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Journal of Environmental Biology

pISSN: 0254-8704 ; eISSN: 2394-0379 ; CODEN: JEBIDP

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    Abstract - Issue Jul 2021, 42 (4)                                     Back


nstantaneous and historical temperature effects on a-pinene

An in-vitro study of Himalayan plant extracts against oomycetes disease Saprolegniasis in rainbow trout (Oncorhynchus mykiss)

 

R.S. Tandel1,2*, N.K. Chadha1, P. Dash1,2, P.B. Sawant1, N.N. Pandey2, S. Chandra2, R.A.H. Bhat1,2 and D. Thakuaria2 

1ICAR- Central Institute of Fisheries  Education, Mumbai-400 036, India

2ICAR- Directorate of Coldwater  Fisheries Research, Nainital-263 136, India

*Corresponding Author Email : ritesh.tandel@icar.gov.in

 

Received: 24.07.2020                                                                  Revised: 16.12.2020                                                        Accepted: 31.12.2020

 

 

Abstract

Aim: This study aimed to investigate the effectiveness of ethanolic extract of three Himalayan plants Myrica esculenta, Thymus linearis and Butea monosperma on hyphal germination, colonisation and sporulation of two species of Saprolegnia (Saprolegnia parasitica and S. australis) isolated from rainbow trout, Oncorhynchus mykiss. Molecular docking of active ingredients of M. esculenta, Myricetin with effector proteins of S. parasitica was also performed to investigate the target binding sites for drug development.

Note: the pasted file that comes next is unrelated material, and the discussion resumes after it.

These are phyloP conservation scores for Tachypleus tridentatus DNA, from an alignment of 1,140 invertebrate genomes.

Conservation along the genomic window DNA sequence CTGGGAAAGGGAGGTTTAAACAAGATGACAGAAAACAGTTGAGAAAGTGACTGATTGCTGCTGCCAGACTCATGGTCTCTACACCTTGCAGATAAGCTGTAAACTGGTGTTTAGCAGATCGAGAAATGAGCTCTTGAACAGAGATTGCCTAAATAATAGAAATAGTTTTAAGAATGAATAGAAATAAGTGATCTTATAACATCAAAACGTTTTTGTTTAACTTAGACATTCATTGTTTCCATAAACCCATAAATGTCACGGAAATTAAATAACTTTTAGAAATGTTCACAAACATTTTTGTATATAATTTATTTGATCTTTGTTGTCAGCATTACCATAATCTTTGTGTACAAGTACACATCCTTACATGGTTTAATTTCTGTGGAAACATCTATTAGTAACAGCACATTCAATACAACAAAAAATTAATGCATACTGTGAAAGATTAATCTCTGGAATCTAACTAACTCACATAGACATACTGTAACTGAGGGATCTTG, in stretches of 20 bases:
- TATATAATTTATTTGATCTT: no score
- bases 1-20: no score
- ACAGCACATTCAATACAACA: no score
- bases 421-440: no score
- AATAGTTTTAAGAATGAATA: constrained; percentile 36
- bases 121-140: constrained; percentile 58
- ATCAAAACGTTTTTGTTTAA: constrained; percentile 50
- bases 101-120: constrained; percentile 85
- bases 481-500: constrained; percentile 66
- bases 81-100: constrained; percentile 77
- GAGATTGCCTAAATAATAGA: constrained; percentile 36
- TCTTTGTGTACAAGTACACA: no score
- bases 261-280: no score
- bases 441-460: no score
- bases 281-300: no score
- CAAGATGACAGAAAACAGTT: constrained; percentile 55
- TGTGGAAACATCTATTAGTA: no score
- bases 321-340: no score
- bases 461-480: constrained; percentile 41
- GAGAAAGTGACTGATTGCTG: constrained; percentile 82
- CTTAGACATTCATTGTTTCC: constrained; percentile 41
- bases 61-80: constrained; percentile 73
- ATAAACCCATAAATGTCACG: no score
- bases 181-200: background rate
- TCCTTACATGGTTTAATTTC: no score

Methodology: Minimum inhibitory concentration (MIC), mycelium growth inhibition, spore germination, and inhibition was performed with the most effective concentrations. Molecular docking was carried out with AutoDock Vina software to investigate target binding sites with S. parasitica.

Results: Extracts from Myrica esculenta, Thymus linearis and Butea monosperma showed MIC values of the 25, 100, 50 mg ml-1 against S. parasitica and 25, 50, 25 mg ml-1 against S. australis hyphal growth, respectively. Nevertheless, malachite green as reference control was effective with a MIC value of 2.5 mg l-1. The concentration required to inhibit S. parasitica and S. australis spores were (50) Myrica esculenta, (25) Thymus linearis, (100) Butea monosperma in mg ml-1 and (50) Myrica esculenta, (50) Thymus linearis, (100) Butea monosperma in mg ml-1, respectively.      

Interpretation: The study concludes that M. esculenta and B. monosperma are effective against Saprolegniasis and could be used as phyto additives.

Key words: Anti-oomycetes, Plant extract, Saprolegnia australis, Saprolegnia parasitica, Spore germination

 

 

 

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